My father and I were sitting peacefully at breakfast the other day when I got a text that simply read, "What's the difference between 'which' and 'that'?" Now, my dad doesn't like when his offspring text in front of him, so I usually try to include a disclaimer when I do it so he doesn't clear his throat and give me one of those looks. I started scribbling sentences onto a napkin.
"Someone wants to know the difference between 'which' and 'that,'" I clarified, alternately texting and jotting. "How do I explain that?"
Something you should understand about this particular parental unit of mine is that he's not exactly...a words person. He's not the first person you would go to if you wanted the definition of an antecedent, or even to figure out what the subject of a sentence is. So the fact that this conversation even started is pretty strange all by itself. My quick answer was this:
"Um...you use a comma before which?"
But the real answer is slightly more complex. Thus began an amusing back and forth between my dad and me on how to explain the difference between 'which' and 'that.'
"It's like...describing a coat," I said, writing two sentences on the napkin. "'I bought a coat that was red' and 'I bought a coat, which was red.' One is necessary; one isn't. You see, when you use an appositive..." I think I lost my dad at that point. So for his benefit and yours, here's a crash course on "which" vs. "that."
As it turns out, the appositive doesn't actually come into play. But we are dealing with what are called essential and nonessential clauses. They mean pretty much what they sound like. The nonessential clause is a further description of the subject of the sentence. These clauses are always set off by commas: "The artist, an Irish man with a beret, liked to paint cats." (You can't tell but those commas are italicized too.)
An Irish man with a beret describes "the artist," which is the subject of the sentence. The phrase an Irish man with a beret is the nonessential clause in this situation.
There are also essential clauses. These are similar to nonessential but they differ in that they are actually needed to make the sentence clear. For example, "The lady dancing naked in the street is my old babysitter."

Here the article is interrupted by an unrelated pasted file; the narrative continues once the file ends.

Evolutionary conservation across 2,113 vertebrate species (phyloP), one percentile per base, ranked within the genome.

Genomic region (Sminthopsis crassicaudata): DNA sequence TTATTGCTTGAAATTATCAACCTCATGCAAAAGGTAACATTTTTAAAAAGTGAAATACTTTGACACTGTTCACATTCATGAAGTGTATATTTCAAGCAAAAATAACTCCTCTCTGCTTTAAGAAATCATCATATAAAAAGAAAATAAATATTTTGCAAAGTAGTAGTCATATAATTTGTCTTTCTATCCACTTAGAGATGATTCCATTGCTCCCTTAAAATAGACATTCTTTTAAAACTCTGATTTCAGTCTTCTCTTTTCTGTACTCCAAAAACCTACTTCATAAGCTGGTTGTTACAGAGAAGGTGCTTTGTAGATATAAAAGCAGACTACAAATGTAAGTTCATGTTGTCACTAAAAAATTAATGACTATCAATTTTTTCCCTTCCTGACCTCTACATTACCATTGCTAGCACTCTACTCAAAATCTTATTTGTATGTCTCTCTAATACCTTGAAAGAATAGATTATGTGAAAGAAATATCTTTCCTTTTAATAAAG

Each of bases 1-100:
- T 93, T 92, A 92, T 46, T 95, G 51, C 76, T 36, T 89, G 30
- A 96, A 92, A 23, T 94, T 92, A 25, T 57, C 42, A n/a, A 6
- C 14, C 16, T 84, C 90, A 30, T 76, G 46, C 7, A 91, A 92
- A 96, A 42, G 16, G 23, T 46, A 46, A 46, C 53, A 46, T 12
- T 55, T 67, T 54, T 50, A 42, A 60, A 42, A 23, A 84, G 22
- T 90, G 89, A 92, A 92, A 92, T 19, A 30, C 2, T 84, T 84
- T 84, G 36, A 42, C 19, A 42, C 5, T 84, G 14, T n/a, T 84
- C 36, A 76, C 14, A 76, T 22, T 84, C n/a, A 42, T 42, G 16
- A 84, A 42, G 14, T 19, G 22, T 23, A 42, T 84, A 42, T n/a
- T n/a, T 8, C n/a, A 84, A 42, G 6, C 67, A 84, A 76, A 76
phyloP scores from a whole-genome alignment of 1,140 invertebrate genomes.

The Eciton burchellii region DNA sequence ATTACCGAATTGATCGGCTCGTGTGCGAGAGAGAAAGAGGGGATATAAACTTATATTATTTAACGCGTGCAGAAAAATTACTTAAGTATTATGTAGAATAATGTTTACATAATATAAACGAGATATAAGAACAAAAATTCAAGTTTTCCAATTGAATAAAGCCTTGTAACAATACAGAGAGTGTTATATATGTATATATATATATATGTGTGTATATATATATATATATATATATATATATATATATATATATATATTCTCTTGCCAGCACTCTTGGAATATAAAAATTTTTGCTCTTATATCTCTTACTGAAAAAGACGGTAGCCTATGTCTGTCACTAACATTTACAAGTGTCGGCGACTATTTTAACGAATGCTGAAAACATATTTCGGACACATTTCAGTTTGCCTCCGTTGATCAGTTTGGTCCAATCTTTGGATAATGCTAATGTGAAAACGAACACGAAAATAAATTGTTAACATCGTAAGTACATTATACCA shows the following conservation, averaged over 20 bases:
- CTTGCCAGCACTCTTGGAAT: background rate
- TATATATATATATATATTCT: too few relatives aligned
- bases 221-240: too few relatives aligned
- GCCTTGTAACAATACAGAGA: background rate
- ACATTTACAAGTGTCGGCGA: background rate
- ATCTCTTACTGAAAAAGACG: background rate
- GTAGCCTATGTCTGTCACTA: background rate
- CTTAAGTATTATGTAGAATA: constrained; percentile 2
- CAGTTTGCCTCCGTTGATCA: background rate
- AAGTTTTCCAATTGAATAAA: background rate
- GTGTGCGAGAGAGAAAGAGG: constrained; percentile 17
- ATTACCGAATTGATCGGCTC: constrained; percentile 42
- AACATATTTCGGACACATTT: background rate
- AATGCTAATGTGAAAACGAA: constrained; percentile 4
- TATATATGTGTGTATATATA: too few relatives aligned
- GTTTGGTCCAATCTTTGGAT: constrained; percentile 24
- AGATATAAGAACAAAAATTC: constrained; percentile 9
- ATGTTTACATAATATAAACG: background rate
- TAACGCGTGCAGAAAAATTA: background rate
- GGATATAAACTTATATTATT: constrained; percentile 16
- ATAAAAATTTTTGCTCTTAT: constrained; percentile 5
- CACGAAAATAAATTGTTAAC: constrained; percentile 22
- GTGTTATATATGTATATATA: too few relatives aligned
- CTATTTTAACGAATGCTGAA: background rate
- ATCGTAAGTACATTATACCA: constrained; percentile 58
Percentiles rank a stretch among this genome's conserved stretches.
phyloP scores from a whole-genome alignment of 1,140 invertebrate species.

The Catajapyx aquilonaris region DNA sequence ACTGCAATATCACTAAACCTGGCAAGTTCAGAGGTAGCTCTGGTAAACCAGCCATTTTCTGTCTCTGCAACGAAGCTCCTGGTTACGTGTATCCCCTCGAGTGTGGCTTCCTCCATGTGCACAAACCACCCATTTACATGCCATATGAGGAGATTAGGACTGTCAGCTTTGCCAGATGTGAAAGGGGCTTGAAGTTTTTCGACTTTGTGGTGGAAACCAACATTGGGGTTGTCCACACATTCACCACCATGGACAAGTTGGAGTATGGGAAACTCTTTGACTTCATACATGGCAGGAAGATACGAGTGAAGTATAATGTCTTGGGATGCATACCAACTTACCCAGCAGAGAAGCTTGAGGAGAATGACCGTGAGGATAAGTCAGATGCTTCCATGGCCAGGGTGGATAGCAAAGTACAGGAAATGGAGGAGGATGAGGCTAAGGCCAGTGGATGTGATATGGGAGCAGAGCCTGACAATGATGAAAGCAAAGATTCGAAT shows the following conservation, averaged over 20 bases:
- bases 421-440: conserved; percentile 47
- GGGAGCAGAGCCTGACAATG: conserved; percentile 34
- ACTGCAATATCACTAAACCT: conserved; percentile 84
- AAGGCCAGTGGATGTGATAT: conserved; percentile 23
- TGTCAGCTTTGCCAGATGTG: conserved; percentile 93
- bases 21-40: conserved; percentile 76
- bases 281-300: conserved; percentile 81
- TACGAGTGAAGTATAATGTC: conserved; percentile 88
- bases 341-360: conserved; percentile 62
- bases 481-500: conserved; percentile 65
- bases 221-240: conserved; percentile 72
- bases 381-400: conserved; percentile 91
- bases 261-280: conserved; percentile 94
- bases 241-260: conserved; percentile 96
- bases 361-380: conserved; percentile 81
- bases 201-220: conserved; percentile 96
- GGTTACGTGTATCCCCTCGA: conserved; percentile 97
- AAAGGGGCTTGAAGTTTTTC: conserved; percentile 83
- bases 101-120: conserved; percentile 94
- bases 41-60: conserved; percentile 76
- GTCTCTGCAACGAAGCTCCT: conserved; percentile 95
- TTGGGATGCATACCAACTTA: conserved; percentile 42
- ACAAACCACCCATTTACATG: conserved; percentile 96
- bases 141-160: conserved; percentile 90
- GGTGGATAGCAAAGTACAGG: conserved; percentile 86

The difference between the two examples is this: There could be many ladies around in the second example, but the speaker is interested only in the one dancing naked in the street. If the speaker said only that "the lady is my old babysitter," the listener could be confused as to which lady was being referred to. In the first example there's really no question about the identity of the artist. The speaker is simply offering some additional detail about the man who likes to paint cats.
This idea of essential and nonessential information carries over when we use words like "which" and "that." These are what I call describing words, and you use them to add more information to your sentences. They're pretty simple to differentiate; use "that" with essential clauses, and "which" with nonessential clauses.
I like to ride yaks, which are big and hairy.
I like to ride yaks that are big and hairy.
You can see the difference. In the first example which are big and hairy is a nonessential clause. You don't need to know that yaks are big and hairy to figure out what the speaker is talking about; it's just a nice bit of information so you can better visualize the yak. In the second example that are big and hairy is essential to the sentences. The speaker is clarifying that he or she prefers to ride the big and hairy yaks instead of the ones that are small and hairless.
My father has his own method for remembering the different situations in which to use "which" and "that." He said to me, "So...if you have a catalogue, and you need to describe to your customers essential information like the color of the coat, you would use 'that.' Because your customers need to know what the products look like." I didn't really get where he was going with that, but if that helps you to remember it better, by all means use that example instead and ignore all above pictures and explanations.